you pickup other life skills

If someone asks me, "how many languages do you know?", I would say, "Seven! JavaScript, Python, C/C++, Java,....".

Even though this was intended as a joke, you got my point. As engineers, we can communicate well to a machine. However, when it comes to communicating with people, with stakeholders of a project, we do lack a certain interpersonal skill. Even our interviews for jobs are technical.

Freelancing is different. The client doesn't know about NodeJS, (s)he cares about the end product. So, you have to educate and convince. You need to lay down the basics of the project. Structure the delivery yourself. And make it sound complicated enough that he/she is ready to pay your price. Also, understand the market to quote right so that the client doesn't take work somewhere else.

In just one paragraph, I summarised the skills needed to do: pricing, marketing, product management, project management and effective communication. It's hard to learn these things on a daily tech job. And of all the things I have listed till now, this part of freelancing is the second most favorite thing on my list. Let's go to the (first) most favorite!

you learn end to end dev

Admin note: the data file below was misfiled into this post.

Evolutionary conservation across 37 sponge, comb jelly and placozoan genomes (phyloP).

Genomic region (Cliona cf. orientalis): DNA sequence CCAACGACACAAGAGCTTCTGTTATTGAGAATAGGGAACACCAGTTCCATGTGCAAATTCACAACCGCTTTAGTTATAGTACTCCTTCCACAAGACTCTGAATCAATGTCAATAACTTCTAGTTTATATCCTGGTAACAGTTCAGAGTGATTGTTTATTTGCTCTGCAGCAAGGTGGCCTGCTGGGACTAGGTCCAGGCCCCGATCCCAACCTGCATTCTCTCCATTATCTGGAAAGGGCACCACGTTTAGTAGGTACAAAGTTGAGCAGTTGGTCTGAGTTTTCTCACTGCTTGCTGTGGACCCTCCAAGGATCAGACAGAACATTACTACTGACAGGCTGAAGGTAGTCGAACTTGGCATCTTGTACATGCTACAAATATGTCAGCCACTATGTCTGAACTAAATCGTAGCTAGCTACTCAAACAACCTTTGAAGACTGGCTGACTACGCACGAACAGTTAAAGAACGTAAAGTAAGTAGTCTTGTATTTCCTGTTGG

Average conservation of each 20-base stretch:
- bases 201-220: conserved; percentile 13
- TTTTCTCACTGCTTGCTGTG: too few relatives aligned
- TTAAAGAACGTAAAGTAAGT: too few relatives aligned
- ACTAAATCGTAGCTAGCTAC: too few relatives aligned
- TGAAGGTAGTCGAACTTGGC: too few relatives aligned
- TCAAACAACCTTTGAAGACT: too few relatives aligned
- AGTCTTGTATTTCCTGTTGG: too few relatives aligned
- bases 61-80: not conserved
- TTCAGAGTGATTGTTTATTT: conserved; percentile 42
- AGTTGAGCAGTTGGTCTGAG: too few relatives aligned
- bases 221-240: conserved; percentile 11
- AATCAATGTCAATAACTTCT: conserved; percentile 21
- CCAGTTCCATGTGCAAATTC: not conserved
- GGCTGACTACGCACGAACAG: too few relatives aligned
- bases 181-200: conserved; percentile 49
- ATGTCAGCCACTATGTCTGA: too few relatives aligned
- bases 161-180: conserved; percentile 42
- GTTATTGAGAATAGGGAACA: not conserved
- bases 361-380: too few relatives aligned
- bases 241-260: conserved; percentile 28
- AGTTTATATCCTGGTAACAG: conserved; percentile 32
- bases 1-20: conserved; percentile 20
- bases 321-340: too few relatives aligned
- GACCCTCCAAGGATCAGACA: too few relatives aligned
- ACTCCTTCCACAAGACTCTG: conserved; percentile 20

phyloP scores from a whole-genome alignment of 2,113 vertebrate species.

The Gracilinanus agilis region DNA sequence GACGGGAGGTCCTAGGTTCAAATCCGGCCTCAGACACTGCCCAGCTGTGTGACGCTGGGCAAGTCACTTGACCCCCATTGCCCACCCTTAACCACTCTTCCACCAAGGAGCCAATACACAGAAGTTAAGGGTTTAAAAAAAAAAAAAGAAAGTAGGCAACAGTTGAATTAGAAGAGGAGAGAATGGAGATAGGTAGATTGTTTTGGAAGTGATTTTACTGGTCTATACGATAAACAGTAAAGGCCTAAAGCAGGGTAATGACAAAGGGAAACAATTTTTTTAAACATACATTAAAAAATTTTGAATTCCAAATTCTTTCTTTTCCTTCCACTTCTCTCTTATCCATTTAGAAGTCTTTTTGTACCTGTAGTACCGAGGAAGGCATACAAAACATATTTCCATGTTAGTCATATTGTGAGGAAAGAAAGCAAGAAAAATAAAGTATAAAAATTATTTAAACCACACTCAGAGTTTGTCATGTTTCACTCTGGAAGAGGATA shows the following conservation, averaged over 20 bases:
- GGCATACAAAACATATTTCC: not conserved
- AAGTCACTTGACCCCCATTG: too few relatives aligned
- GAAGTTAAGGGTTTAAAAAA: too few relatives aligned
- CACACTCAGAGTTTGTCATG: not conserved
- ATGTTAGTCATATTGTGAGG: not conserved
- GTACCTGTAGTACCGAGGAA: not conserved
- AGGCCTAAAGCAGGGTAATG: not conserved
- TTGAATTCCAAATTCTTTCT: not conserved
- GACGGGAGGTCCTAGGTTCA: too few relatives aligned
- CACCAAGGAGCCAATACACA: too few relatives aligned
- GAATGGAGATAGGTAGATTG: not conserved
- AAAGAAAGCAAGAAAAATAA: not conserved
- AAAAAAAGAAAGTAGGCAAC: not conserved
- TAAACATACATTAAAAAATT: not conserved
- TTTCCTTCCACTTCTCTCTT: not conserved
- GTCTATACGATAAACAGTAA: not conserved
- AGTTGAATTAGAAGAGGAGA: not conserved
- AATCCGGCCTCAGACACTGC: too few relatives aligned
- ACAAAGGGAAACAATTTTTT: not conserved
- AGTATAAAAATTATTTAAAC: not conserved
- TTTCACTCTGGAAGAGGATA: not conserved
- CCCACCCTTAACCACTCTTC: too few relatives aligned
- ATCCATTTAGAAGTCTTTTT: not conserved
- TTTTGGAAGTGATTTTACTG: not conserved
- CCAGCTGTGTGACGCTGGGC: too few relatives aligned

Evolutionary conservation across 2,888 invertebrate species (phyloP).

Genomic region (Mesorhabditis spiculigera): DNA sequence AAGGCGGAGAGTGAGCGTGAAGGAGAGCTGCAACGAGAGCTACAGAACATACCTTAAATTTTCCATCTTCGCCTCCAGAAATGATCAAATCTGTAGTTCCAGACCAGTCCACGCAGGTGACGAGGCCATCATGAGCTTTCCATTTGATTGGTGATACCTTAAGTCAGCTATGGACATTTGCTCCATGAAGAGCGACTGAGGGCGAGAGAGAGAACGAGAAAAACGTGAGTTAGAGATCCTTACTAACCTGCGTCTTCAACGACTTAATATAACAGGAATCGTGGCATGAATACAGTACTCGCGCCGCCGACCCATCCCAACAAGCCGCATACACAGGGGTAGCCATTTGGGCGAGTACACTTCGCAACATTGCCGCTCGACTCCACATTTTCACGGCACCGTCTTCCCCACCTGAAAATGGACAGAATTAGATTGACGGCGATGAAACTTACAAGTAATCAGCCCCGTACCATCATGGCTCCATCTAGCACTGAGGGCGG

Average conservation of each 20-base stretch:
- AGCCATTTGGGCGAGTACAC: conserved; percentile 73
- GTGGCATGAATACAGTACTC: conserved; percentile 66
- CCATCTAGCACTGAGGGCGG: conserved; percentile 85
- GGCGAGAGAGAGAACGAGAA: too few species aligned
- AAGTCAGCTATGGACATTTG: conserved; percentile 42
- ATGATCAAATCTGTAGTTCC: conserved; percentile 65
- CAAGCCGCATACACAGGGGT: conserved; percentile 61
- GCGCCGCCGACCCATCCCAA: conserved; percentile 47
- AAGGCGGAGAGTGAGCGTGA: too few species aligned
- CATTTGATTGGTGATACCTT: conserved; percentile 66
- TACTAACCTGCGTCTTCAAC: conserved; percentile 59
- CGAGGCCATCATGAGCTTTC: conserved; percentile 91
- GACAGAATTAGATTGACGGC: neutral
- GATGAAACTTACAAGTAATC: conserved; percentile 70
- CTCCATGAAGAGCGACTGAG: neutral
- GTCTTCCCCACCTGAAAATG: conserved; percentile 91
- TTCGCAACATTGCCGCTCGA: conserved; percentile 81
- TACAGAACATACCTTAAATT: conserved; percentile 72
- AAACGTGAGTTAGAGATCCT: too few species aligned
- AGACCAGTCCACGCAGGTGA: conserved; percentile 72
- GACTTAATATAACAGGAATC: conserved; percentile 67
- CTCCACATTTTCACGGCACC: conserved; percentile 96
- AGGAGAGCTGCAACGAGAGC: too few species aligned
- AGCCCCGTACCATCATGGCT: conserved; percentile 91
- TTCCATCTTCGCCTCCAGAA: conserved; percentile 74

This is the most important. When you join a company straight out of college, you are a cog in a big big machine. For example, engineers working in Microsoft or Google wouldn't know how Authentication works. Coz their app starts after the auth part is already taken care of. The backend devs don't have a lot of ideas about FE. The FE wouldn't know how to configure a server (an EC2 instance) from scratch and make it a web server. It's easy now when private Github is free, when I was starting, I had to learn how to host a git server, email server everything. And I do cherish all that learning! Coz if I see a SaaS startup now, I know exactly how it is built and what went behind the scene.

My point is that when you're working in a big co. even though you get a lot of depth, you don't get a lot of breadth. Working as a freelance would help you fill these holes in your knowledge. Here's a personal thing: my aim is to create and lead a big badass team someday somewhere as a CTO or VP Engineering, and thus, I felt that freelance prepared me for that role a lot.

until next time

Now, maybe after reading all this you're feeling that you should start doing freelance immediately. I would ask you to sleep on it. The next issue of this series will cover how we can go wrong with freelance. And the issues after that will have practical tips.

Treat the part one as the 5 star reviews of a product. I generally read the 1 star reviews as well before buying a product. So, be ready for that in the next issue itself.

Until then, if you liked this, reply to this email (or email directly on tanay.pratap@live.com) and let me know. If I missed something, definitely let me know. Share this with your friends. The best thing you can do for this series is put up a story on Instagram or a tweet and tag me (@tanaypratap on all platforms). Looking forward to hearing from you.